Time won’t give me time: The importance of time synchronization for Log Management

Does this sound familiar? You get off a late night flight and wearily make your way to your hotel. As you wait to check in, you look at the clocks behind the registration desk and do a double-take. Could it really be 3:24:57 PM in Sydney, 1:36:02 PM in Tokyo, and 11:30:18 PM in New York? Of course not; time zones are separated by full hours – not minutes and seconds. The clocks have become de-synchronized and are showing incorrect readings.

But while de-synchronized clocks at a hotel are a minor nuisance, de-synchronized clocks across distributed servers in a corporate network are a serious and sometimes risky headache. This is all the more apparent when log aggregation and SIEM tools are in use to visualize and correlate activities across geographically distributed networks. Without an accurate timestamp on the log files, these solutions are unable to re-create accurate sequencing patterns for proactive alerting and post-incident forensic purposes.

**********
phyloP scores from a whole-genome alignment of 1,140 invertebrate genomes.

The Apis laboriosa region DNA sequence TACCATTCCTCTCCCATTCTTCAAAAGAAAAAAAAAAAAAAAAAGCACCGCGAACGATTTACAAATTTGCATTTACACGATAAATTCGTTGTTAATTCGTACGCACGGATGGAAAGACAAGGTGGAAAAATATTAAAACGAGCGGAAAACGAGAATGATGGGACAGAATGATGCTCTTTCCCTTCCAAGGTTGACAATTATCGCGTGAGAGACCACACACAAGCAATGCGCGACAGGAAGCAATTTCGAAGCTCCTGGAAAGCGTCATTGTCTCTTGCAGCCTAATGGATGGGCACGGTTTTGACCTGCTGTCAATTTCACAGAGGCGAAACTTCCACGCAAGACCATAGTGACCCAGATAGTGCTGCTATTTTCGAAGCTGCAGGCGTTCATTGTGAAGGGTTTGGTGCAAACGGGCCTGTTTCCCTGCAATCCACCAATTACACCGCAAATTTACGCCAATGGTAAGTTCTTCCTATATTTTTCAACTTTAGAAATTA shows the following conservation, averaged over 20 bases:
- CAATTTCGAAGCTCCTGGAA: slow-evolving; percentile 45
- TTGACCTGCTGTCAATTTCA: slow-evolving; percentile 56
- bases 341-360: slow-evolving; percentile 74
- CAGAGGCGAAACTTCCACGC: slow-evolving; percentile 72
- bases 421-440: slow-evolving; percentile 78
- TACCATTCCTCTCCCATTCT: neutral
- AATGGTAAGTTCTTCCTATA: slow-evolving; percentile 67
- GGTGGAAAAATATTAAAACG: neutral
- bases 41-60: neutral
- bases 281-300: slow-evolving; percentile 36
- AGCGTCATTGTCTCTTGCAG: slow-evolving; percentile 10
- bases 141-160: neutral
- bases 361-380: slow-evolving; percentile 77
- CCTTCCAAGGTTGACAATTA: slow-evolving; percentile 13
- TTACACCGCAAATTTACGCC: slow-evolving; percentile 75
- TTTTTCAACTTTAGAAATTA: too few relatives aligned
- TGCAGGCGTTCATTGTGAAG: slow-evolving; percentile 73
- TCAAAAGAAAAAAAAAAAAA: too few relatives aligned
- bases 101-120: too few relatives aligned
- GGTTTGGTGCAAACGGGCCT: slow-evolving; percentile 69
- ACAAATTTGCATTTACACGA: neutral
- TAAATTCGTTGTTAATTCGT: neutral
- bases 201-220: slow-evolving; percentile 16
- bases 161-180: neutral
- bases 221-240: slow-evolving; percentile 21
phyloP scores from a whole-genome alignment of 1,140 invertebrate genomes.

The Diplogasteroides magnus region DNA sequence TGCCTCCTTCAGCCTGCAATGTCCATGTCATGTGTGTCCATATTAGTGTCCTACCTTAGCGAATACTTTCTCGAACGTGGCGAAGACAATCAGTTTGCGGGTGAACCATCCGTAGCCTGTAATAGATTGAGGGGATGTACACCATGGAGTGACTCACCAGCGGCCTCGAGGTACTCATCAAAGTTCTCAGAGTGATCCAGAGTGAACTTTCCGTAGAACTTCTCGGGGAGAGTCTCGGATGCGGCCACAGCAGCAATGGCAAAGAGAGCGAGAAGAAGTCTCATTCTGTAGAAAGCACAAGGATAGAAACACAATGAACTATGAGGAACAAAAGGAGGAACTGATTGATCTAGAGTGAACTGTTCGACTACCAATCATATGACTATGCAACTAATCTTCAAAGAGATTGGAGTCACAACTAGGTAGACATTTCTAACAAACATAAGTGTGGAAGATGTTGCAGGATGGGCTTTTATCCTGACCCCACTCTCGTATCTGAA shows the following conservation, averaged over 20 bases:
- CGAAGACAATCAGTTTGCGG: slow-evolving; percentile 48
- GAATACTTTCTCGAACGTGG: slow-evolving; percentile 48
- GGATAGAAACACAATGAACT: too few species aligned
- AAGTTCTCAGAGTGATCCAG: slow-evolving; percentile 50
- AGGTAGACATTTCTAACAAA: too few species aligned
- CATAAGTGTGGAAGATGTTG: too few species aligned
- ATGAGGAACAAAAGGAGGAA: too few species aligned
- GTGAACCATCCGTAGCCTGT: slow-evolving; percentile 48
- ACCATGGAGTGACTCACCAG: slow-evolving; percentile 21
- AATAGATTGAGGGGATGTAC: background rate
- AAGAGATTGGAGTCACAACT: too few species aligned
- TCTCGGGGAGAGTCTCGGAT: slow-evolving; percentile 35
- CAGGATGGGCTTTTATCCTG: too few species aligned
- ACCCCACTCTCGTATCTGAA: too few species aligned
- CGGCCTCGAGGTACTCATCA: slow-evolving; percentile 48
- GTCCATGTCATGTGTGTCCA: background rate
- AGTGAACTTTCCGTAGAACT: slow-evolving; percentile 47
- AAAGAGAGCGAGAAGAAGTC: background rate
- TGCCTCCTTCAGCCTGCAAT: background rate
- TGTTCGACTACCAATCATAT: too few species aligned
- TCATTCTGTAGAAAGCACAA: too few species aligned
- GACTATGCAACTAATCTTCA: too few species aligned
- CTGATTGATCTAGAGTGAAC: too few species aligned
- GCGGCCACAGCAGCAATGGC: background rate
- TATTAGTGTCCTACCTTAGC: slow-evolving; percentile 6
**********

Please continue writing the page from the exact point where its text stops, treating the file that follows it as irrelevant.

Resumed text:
Think a few minutes or even seconds of log time isn’t important? Consider the famous hacking case recounted by Clifford Stoll in his 1990 real-life thriller, The Cuckoo’s Egg. Using log information, a 75 cent (USD) accounting error was traced back to 9 seconds of unaccounted computer usage. Log data and a series of impressive forensic and tracking techniques enabled Stoll to track-back the attack to Markus Hess, in Hanover, Germany. Hess had been collecting information from US computers and selling the information to the Soviet KGB. A remarkable take-down that started with a mere 9 seconds of lost log data.

Needless to say, accurate synchronization of log file timestamps is a critical lynchpin in an effective log management and SIEM program. But how can organizations improve their time synchronization efforts?

Know what you have

If you don’t know what you’re tracking, it will be impossible to ensure all the log information on the targets is synchronized. First things first: start with a comprehensive inventory of systems, services, and applications in the log management/SIEM environment. Some devices and operating systems use a form of standardized time stamping format: for example, the popular syslogprotocol which is used by many Unix systems, routers, and firewalls, is an in process IETF standard. The latest version of the protocol includes parameters that indicate if the log and system is time synchronized (isSynced) to a reliable external time source and if the synchronization is accurate (synAccuracy).